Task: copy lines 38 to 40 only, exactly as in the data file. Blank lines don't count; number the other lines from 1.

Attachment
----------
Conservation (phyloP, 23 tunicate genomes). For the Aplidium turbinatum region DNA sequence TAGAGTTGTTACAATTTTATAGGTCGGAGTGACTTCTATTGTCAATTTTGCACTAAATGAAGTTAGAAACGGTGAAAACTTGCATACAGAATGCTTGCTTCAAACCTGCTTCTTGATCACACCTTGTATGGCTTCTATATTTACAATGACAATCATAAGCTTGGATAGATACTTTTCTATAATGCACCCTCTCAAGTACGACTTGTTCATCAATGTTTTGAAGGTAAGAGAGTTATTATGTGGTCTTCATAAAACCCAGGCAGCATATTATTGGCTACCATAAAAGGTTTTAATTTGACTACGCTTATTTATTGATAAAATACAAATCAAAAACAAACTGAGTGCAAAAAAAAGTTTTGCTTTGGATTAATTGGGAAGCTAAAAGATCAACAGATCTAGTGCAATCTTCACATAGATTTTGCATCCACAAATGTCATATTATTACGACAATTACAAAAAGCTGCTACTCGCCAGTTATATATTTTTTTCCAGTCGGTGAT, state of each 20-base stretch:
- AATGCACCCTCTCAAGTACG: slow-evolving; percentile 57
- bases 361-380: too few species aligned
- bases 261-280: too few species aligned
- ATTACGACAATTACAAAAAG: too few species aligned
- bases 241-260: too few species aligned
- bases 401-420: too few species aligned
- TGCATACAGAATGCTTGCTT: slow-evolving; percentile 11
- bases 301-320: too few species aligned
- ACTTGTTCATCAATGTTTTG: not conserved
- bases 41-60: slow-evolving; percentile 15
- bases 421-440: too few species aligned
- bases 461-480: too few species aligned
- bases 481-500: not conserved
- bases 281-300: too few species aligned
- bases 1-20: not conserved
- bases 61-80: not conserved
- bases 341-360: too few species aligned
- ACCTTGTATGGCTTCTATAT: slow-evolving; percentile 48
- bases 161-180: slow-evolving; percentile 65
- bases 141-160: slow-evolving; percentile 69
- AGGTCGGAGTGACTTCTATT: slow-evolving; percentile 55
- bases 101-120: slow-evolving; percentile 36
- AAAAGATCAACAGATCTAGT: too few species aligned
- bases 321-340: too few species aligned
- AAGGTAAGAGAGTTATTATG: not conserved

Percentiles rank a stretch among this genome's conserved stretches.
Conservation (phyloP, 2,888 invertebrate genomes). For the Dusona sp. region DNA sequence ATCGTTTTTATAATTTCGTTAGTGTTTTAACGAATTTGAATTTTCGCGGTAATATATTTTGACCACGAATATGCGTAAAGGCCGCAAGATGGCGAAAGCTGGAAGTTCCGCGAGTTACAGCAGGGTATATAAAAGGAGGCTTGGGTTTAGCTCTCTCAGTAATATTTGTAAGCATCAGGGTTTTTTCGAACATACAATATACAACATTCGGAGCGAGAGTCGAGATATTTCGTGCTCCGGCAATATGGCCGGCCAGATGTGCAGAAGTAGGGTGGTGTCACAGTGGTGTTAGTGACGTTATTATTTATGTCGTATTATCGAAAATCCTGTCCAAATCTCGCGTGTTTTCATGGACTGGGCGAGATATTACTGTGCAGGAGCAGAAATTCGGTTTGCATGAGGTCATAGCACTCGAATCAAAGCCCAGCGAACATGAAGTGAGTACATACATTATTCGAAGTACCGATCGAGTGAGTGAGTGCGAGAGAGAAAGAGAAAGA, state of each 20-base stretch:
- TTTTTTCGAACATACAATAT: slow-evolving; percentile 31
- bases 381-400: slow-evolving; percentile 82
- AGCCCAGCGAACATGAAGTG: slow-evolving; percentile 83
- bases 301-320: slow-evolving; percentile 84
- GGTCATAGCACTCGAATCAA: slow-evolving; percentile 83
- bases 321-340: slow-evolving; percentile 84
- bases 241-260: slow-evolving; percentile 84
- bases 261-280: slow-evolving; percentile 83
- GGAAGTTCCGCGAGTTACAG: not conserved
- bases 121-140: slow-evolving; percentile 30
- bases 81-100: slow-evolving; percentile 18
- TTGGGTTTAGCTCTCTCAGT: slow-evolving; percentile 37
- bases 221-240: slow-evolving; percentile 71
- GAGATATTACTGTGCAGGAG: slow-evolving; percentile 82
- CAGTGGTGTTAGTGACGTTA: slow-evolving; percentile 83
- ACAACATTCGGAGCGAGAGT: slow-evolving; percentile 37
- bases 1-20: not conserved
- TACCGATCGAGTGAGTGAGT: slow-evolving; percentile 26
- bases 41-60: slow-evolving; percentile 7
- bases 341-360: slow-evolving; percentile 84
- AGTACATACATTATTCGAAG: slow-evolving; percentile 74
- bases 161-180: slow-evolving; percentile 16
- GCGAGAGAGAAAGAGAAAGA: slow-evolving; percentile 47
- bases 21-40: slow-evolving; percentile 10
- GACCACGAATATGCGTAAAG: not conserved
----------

- bases 121-140: slow-evolving; percentile 30
- bases 81-100: slow-evolving; percentile 18
- TTGGGTTTAGCTCTCTCAGT: slow-evolving; percentile 37